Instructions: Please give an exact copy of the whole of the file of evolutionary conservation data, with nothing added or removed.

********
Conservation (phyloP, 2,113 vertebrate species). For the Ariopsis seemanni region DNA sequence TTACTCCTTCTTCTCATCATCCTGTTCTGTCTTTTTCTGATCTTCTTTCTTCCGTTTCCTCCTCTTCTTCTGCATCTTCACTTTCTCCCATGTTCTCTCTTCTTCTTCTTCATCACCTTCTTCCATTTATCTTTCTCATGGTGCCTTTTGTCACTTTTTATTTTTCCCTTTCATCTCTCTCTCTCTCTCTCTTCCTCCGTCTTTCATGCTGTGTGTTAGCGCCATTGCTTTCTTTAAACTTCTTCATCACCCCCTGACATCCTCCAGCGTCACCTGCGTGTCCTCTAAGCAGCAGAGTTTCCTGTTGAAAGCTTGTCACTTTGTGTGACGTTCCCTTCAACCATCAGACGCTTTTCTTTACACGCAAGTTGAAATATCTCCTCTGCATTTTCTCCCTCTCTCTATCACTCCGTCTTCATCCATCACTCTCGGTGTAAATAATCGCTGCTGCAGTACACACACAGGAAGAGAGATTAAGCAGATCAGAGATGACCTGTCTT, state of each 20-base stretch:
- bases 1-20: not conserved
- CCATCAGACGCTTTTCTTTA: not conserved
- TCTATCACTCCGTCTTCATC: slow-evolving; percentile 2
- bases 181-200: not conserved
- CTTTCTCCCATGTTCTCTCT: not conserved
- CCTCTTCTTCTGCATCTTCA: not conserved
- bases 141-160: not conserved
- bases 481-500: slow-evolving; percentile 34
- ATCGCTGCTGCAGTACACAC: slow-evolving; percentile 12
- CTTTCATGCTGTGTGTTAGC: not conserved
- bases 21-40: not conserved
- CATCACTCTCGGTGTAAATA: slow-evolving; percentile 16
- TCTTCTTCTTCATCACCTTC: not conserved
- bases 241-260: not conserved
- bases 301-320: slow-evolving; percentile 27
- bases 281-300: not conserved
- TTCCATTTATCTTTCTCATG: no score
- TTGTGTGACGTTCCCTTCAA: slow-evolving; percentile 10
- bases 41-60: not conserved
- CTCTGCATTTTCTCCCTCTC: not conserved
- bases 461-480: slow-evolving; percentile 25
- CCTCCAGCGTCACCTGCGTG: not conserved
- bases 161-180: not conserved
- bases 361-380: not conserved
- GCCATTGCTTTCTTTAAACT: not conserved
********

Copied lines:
Conservation (phyloP, 2,113 vertebrate species). For the Ariopsis seemanni region DNA sequence TTACTCCTTCTTCTCATCATCCTGTTCTGTCTTTTTCTGATCTTCTTTCTTCCGTTTCCTCCTCTTCTTCTGCATCTTCACTTTCTCCCATGTTCTCTCTTCTTCTTCTTCATCACCTTCTTCCATTTATCTTTCTCATGGTGCCTTTTGTCACTTTTTATTTTTCCCTTTCATCTCTCTCTCTCTCTCTCTTCCTCCGTCTTTCATGCTGTGTGTTAGCGCCATTGCTTTCTTTAAACTTCTTCATCACCCCCTGACATCCTCCAGCGTCACCTGCGTGTCCTCTAAGCAGCAGAGTTTCCTGTTGAAAGCTTGTCACTTTGTGTGACGTTCCCTTCAACCATCAGACGCTTTTCTTTACACGCAAGTTGAAATATCTCCTCTGCATTTTCTCCCTCTCTCTATCACTCCGTCTTCATCCATCACTCTCGGTGTAAATAATCGCTGCTGCAGTACACACACAGGAAGAGAGATTAAGCAGATCAGAGATGACCTGTCTT, state of each 20-base stretch:
- bases 1-20: not conserved
- CCATCAGACGCTTTTCTTTA: not conserved
- TCTATCACTCCGTCTTCATC: slow-evolving; percentile 2
- bases 181-200: not conserved
- CTTTCTCCCATGTTCTCTCT: not conserved
- CCTCTTCTTCTGCATCTTCA: not conserved
- bases 141-160: not conserved
- bases 481-500: slow-evolving; percentile 34
- ATCGCTGCTGCAGTACACAC: slow-evolving; percentile 12
- CTTTCATGCTGTGTGTTAGC: not conserved
- bases 21-40: not conserved
- CATCACTCTCGGTGTAAATA: slow-evolving; percentile 16
- TCTTCTTCTTCATCACCTTC: not conserved
- bases 241-260: not conserved
- bases 301-320: slow-evolving; percentile 27
- bases 281-300: not conserved
- TTCCATTTATCTTTCTCATG: no score
- TTGTGTGACGTTCCCTTCAA: slow-evolving; percentile 10
- bases 41-60: not conserved
- CTCTGCATTTTCTCCCTCTC: not conserved
- bases 461-480: slow-evolving; percentile 25
- CCTCCAGCGTCACCTGCGTG: not conserved
- bases 161-180: not conserved
- bases 361-380: not conserved
- GCCATTGCTTTCTTTAAACT: not conserved